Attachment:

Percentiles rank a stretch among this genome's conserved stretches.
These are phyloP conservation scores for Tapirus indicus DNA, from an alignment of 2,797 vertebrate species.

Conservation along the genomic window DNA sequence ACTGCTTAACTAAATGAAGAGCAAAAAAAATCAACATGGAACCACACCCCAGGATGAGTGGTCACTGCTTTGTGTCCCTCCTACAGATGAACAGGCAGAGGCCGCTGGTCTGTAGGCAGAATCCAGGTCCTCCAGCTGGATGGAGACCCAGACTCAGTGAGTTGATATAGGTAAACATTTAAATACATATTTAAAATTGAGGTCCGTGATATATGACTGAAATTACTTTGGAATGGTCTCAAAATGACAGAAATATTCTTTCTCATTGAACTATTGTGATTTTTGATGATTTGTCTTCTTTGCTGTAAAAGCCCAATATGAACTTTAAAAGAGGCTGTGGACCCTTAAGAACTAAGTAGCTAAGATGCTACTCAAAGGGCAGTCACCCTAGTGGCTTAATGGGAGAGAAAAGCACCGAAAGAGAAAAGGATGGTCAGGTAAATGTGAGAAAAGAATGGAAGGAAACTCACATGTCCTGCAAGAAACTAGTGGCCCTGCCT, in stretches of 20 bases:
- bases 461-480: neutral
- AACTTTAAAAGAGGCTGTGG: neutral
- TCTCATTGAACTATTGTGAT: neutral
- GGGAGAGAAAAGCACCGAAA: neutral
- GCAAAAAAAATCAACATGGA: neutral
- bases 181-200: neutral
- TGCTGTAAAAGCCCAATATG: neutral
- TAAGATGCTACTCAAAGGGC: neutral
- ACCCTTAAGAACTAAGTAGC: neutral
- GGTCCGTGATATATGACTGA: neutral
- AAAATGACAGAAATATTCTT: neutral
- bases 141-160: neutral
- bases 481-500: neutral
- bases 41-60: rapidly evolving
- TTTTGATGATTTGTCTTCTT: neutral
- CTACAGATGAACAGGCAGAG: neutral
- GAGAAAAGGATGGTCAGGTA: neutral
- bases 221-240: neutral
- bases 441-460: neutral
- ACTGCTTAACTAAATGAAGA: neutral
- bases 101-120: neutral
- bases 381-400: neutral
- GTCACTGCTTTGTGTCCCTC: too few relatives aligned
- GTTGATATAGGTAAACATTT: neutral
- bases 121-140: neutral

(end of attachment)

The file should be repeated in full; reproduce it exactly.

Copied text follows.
Percentiles rank a stretch among this genome's conserved stretches.
These are phyloP conservation scores for Tapirus indicus DNA, from an alignment of 2,797 vertebrate species.

Conservation along the genomic window DNA sequence ACTGCTTAACTAAATGAAGAGCAAAAAAAATCAACATGGAACCACACCCCAGGATGAGTGGTCACTGCTTTGTGTCCCTCCTACAGATGAACAGGCAGAGGCCGCTGGTCTGTAGGCAGAATCCAGGTCCTCCAGCTGGATGGAGACCCAGACTCAGTGAGTTGATATAGGTAAACATTTAAATACATATTTAAAATTGAGGTCCGTGATATATGACTGAAATTACTTTGGAATGGTCTCAAAATGACAGAAATATTCTTTCTCATTGAACTATTGTGATTTTTGATGATTTGTCTTCTTTGCTGTAAAAGCCCAATATGAACTTTAAAAGAGGCTGTGGACCCTTAAGAACTAAGTAGCTAAGATGCTACTCAAAGGGCAGTCACCCTAGTGGCTTAATGGGAGAGAAAAGCACCGAAAGAGAAAAGGATGGTCAGGTAAATGTGAGAAAAGAATGGAAGGAAACTCACATGTCCTGCAAGAAACTAGTGGCCCTGCCT, in stretches of 20 bases:
- bases 461-480: neutral
- AACTTTAAAAGAGGCTGTGG: neutral
- TCTCATTGAACTATTGTGAT: neutral
- GGGAGAGAAAAGCACCGAAA: neutral
- GCAAAAAAAATCAACATGGA: neutral
- bases 181-200: neutral
- TGCTGTAAAAGCCCAATATG: neutral
- TAAGATGCTACTCAAAGGGC: neutral
- ACCCTTAAGAACTAAGTAGC: neutral
- GGTCCGTGATATATGACTGA: neutral
- AAAATGACAGAAATATTCTT: neutral
- bases 141-160: neutral
- bases 481-500: neutral
- bases 41-60: rapidly evolving
- TTTTGATGATTTGTCTTCTT: neutral
- CTACAGATGAACAGGCAGAG: neutral
- GAGAAAAGGATGGTCAGGTA: neutral
- bases 221-240: neutral
- bases 441-460: neutral
- ACTGCTTAACTAAATGAAGA: neutral
- bases 101-120: neutral
- bases 381-400: neutral
- GTCACTGCTTTGTGTCCCTC: too few relatives aligned
- GTTGATATAGGTAAACATTT: neutral
- bases 121-140: neutral